Japan is still struggling to grapple with the Fukushima nuclear disaster. Yesterday, Prime Minister Shinzo Abe vowed to end the country’s ‘ad hoc’ response to the Fukushima disaster as the government announced plans to spend $473m to stop leaks of radioactive water. Abe’s statement is significant, because as he himself stated, the world is closely watching to see whether the decommissioning of the Fukushima Dai-Ichi plant, including the contaminated water problem, can be achieved. The new plan involves creating a wall of ice underneath the stricken plant. And scientists will freeze the soil around the stricken reactors to form an impenetrable wall they hope will direct groundwater away from the plant.
The March 2011 earthquake and tsunami that caused meltdowns at the Fukushima power station had sent shivers across the world, not only in Japan. The disaster made the world rethink the safety of nuclear power production and demonstrations were held all over the world demanding the closure of nuclear plants and use of alternative methods for energy production. Japan too had reacted with fear. All but one of Japan’s 50 functioning nuclear reactors were shut for safety checks.
The government needs to fix the problems of Fukushima fast, as any delay is causing both fear and confusion. A continuation of the problems will increase global opposition to nuclear power, because the perceived failure of a technologically advanced country like Japan to fix the problems will be seen as justification for the unsustainability of the nuclear power. The Fukushima site now has more than 338,000 metric tons of water stored in more than 1,000 tanks, with additional water remaining untreated in reactor basements and service tunnels. Levels of toxic water are rising at a rate of 400 tons a day as groundwater seeping into basements mixes with cooling water that has been in contact with highly radioactive melted reactor cores.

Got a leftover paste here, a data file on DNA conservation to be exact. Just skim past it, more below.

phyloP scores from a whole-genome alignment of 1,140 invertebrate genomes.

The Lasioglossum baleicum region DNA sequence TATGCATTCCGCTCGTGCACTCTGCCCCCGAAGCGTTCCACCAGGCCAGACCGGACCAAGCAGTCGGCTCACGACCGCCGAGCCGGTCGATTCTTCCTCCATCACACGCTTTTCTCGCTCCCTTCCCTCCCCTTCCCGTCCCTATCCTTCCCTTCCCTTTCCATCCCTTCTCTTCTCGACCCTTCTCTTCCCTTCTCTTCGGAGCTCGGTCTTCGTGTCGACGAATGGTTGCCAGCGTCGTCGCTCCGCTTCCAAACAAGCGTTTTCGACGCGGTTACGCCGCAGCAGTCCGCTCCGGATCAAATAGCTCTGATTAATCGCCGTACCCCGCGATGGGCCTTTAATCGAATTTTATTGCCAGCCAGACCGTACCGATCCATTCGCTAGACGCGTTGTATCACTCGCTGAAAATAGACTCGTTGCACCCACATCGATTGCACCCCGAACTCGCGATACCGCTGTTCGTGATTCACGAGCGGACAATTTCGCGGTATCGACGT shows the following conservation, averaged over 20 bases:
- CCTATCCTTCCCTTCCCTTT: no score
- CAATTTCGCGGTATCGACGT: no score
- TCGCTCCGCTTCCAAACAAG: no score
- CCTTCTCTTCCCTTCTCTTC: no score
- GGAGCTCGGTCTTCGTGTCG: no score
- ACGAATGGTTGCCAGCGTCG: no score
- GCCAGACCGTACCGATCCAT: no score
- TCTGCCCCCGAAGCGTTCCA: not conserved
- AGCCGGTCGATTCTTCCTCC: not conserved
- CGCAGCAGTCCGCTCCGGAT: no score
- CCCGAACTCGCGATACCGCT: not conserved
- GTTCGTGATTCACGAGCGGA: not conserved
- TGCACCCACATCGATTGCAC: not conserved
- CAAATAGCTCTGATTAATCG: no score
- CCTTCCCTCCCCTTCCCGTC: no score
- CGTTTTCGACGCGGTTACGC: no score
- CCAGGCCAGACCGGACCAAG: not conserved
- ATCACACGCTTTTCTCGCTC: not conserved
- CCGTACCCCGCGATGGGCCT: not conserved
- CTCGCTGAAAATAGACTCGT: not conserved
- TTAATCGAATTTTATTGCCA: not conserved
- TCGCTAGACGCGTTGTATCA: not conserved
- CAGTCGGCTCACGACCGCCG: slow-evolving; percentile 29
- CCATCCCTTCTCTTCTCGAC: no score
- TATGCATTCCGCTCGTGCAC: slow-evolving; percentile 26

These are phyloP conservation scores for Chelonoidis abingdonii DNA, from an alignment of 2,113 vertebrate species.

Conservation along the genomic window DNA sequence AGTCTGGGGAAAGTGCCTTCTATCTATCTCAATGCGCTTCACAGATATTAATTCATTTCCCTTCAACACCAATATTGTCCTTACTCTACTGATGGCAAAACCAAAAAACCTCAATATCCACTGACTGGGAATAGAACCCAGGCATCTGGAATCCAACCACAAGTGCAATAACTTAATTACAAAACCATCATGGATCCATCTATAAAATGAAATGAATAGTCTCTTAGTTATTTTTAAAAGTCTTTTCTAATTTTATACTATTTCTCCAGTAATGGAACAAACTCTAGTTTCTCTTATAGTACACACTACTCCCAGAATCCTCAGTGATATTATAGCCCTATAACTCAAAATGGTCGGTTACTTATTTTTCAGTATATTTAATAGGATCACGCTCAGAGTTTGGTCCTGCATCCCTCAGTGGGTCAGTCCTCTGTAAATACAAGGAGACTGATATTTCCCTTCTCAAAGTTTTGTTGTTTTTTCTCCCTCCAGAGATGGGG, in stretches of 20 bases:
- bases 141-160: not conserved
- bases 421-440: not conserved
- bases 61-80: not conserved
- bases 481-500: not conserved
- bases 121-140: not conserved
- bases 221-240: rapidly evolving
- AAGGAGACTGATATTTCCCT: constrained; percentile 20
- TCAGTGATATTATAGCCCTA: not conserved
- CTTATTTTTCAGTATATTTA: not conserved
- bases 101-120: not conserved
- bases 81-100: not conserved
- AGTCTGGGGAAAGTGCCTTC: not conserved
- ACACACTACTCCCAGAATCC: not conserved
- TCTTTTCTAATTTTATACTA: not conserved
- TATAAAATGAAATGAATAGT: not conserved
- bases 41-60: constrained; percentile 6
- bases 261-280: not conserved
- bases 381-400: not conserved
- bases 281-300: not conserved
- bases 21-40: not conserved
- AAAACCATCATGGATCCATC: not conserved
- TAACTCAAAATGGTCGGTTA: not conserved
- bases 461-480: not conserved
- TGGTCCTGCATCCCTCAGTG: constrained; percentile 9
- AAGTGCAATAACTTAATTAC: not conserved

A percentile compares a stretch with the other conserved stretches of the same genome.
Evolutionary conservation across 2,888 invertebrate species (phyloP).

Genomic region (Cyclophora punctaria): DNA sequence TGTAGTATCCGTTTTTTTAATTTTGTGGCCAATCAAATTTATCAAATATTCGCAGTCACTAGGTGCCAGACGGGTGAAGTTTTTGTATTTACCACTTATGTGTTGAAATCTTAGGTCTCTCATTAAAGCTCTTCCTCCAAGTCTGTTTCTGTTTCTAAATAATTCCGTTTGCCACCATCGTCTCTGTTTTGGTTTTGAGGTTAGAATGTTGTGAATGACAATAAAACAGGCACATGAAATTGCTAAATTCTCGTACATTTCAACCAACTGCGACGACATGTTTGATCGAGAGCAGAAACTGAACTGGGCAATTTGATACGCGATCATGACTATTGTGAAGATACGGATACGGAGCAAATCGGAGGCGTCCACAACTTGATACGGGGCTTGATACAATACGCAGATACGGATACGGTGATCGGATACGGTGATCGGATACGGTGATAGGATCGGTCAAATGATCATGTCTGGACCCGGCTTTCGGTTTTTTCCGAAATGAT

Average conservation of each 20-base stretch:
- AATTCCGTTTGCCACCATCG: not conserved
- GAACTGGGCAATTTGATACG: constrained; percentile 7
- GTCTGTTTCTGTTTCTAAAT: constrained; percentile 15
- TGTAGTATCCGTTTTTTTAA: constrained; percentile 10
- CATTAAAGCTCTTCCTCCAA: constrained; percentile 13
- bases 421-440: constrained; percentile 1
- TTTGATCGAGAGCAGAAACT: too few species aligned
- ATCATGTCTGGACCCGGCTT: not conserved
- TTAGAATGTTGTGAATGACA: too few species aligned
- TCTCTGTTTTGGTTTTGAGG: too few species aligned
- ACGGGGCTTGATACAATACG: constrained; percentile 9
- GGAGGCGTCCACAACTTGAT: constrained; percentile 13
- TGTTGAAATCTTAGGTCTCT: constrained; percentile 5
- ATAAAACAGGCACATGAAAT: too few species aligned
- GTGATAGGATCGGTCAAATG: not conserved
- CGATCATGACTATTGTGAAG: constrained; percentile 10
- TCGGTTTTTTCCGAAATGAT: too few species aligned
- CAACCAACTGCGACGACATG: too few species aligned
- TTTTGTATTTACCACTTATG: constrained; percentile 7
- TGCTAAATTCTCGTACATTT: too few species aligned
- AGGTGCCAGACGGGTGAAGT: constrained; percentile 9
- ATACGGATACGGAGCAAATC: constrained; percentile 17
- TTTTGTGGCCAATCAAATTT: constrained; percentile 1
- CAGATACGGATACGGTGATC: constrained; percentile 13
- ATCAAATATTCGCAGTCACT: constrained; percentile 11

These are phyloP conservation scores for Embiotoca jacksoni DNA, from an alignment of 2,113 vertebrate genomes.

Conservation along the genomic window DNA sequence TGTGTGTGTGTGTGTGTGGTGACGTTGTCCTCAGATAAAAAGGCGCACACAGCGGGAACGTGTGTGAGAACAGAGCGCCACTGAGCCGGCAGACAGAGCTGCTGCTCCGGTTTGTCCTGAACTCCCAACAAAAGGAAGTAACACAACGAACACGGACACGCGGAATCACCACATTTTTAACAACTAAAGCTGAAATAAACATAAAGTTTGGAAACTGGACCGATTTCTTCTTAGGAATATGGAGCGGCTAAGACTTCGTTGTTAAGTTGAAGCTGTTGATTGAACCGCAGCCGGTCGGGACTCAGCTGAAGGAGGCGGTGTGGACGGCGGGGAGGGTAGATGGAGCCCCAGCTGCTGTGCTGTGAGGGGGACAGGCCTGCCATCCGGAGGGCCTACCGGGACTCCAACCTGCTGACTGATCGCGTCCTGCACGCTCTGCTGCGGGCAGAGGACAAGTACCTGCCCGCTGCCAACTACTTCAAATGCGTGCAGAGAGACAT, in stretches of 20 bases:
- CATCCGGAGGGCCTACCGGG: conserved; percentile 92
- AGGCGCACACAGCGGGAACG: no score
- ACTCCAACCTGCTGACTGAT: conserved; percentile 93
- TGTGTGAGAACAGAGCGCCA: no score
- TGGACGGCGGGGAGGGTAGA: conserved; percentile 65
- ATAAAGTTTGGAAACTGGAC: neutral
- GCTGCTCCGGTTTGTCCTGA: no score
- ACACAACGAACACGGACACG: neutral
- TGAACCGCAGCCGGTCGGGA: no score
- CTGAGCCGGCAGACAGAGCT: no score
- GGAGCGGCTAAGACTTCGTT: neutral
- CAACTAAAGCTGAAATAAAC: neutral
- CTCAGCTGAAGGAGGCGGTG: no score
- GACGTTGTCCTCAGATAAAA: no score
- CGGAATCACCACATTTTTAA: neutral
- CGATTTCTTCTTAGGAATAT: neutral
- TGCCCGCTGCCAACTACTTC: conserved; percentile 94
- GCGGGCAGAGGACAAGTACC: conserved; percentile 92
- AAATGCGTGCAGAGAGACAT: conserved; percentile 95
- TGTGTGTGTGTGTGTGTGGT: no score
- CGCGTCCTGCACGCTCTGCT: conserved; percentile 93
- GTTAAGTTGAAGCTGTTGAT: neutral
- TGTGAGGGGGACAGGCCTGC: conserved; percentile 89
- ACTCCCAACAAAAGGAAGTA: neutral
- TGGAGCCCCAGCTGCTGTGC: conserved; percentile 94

The government has been forced to intervene after repeated leaks in the last month indicated the operator Tokyo Electric Power Co. is losing control of the site. The company, known as TEPCO, said in one incident about 300 tons of highly radioactive water had escaped from a storage tank. “Instead of the ad hoc approaches that have been taken in the past, we put together a basic policy today that will offer a fundamental solution to the problem of contaminated water,” Abe said.
Abe’s intervention comes just days before a decision in Argentina by the International Olympic Committee on who should host the 2020 Games. Observers have warned the situation at Fukushima could prove the undoing of Tokyo’s bid•